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16 Years of Chapbook Publication, 17 Years of Anthology Publication

The Hudson Valley Writers' Center
Sleepy Hollow, New York

Slapering Hol Press, the small press imprint of The Hudson Valley Writers' Center,
was founded in 1990 to publish emerging poets and thematic anthologies.

In this issue, Echocardiogram,” a poem by Suzanne Cleary, Slapering Hol Press’s new co-editor. Also, a brief description by Suzanne Cleary of the 16-poem tribute to Cleve Gray at the Neuberger Museum and a brief description by Margo Stever, Slapering Hol Press’s founding editor, of the 10th Annual National Graduate Creative Writing Conference at the University of Binghamton. Both events involved friends of Slapering Hol Press. Don't miss Barbara Fischer’s review of the second annual Veteran’s Day Poets and Writers on War and Peace Slapering Hol Press reading, then scroll to the bottom for photos of Jerry Harrison of Talking Heads fame with his band, Everytone Radios, at the HVWC benefit this fall.

Issue 8, January 2008


See calendar for details




How does, how does, how does it work

so, little valve stretching messily open, as wide as possible,

all directions at once, sucking air, sucking blood, sucking air-in-blood,

how? On the screen I see the part of me that always loves my life, never tires

of what it takes, this in-and-out, this open-and-shut in the dark chest of me,

tireless, without muscle or bone, all flex and flux and blind

will, little mouth widening, opening and opening and, then, snapping

shut, shuddering anemone entirely of darkness, sea creature

of the spangled and sparkling sea, down, down where light cannot reach.

When the technician stoops, flips a switch, the most unpopular kid in the class

stands off-stage with a metal sheet, shaking it while Lear raves.

So this is the house where love lives, a tin shed in a windstorm,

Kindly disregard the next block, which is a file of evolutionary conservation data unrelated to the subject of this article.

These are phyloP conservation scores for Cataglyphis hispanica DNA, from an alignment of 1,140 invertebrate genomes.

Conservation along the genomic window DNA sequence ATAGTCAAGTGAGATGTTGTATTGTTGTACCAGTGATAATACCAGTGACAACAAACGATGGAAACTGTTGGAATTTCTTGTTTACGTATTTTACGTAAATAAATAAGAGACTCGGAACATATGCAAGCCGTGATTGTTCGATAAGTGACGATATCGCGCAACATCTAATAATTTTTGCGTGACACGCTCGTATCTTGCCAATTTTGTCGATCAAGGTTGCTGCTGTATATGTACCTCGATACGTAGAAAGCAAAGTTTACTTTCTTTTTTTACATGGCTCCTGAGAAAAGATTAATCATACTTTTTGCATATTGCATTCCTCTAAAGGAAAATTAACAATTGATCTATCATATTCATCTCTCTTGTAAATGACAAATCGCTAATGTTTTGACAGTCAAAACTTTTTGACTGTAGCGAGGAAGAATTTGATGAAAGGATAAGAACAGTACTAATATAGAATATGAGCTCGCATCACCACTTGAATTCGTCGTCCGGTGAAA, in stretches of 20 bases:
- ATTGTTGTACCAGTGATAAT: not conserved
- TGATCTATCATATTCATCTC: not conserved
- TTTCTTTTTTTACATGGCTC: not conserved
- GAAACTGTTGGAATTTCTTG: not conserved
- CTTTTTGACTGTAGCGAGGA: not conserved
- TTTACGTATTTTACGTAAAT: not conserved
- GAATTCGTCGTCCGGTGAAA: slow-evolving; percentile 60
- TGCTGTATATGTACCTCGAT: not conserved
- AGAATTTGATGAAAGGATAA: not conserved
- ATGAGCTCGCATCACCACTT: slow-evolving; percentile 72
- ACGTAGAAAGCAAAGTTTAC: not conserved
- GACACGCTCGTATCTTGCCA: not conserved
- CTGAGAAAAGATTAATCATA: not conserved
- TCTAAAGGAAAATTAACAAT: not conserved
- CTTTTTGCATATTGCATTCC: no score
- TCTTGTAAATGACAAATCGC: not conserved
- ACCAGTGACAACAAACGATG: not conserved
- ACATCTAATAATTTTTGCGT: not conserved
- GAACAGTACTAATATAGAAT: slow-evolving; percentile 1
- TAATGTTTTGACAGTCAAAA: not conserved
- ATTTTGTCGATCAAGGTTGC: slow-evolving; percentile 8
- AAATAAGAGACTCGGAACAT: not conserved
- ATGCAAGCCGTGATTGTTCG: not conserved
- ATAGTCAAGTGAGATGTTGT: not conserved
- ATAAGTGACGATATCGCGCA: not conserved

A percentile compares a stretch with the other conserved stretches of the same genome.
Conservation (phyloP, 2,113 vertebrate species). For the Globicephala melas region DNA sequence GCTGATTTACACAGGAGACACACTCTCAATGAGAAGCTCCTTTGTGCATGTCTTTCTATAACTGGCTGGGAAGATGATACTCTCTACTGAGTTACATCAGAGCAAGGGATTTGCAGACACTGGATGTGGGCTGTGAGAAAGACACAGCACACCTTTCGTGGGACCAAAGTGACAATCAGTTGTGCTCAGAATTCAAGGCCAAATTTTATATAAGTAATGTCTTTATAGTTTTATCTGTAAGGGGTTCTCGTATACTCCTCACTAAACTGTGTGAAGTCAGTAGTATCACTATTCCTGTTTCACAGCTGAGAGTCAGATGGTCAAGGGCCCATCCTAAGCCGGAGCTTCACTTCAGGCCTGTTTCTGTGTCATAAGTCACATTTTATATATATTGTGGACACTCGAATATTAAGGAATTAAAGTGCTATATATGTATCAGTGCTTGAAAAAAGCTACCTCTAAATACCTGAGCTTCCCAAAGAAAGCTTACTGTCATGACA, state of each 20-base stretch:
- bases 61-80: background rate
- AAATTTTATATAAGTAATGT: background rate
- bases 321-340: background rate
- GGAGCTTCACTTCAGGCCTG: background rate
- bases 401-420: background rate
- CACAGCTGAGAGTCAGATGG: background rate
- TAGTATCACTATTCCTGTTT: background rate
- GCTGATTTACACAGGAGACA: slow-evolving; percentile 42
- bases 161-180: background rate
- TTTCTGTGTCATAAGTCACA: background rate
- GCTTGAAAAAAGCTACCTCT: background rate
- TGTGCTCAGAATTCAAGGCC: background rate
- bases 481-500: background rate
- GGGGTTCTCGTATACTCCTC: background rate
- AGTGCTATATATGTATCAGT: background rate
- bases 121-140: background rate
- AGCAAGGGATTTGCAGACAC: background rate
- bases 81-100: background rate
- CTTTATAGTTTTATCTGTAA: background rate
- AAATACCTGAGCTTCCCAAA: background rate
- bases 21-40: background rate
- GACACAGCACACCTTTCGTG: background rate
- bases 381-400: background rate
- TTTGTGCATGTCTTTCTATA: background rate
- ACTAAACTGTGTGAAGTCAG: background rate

tin shed at the sea's edge, the land's edge, waters wild and steady, wild and steady, wild.

Suzanne Cleary


"Echocardiogram" is reprinted with permission from Trick Pear (Carnegie Mellon University Press, 2007, ©Suzanne Cleary), and was also collected in Enskyment, an online anthology of poetry.

photo: Suzanne Cleary


Suzanne Cleary is co-editor of Slapering Hol Press. Her poetry collections are Trick Pear (2007) and Keeping Time (2002), both from Carnegie Mellon University Press. Winner of a Pushcart Prize, she is Professor of English at SUNY Rockland.

Invitation to a Creative Challenge
by Suzanne Cleary

Many poets love the creative challenge of writing poems about works of art, but how often does a museum invite poets to write about an artwork—and to read their poems before the artwork? This summer, the Neuberger Museum posed this challenge to poets studying at Manhattanville College with poet Suji Kwock-Kim and to poets studying at the Hudson Valley Writers’ Center with poet Suzanne Cleary. The result: a 16-poem tribute to Cleve Gray’s “Threnody,” a series of monumental paintings created in 1972-73 for the opening of the Neuberger Museum. “Threnody” is Gray’s meditation upon the anguish of the Vietnam War, and was on exhibit until September 9, 2007.

The “Threnody” poetry reading took place on July 11, 2007. Noted author Francine du Plessix Gray opened the evening by reading an essay about her late husband. Following the poets, Paul Rieckhoff, Executive Director and Founder of Iraq and Afghanistan Veterans of America (IAVA), read from his acclaimed memoir Chasing Ghosts.

The “Threnody” poems ranged from literal descriptions of Gray’s canvases to narrative memories of the Vietnam era to meditative poems on the theme of war and peace; from poems that were personal, even private, to poems that were overtly political. This reading reminded me that good poets are explorers. They may begin at the same point, with the same subject, but from there they set out to discover unforeseen and mysterious places.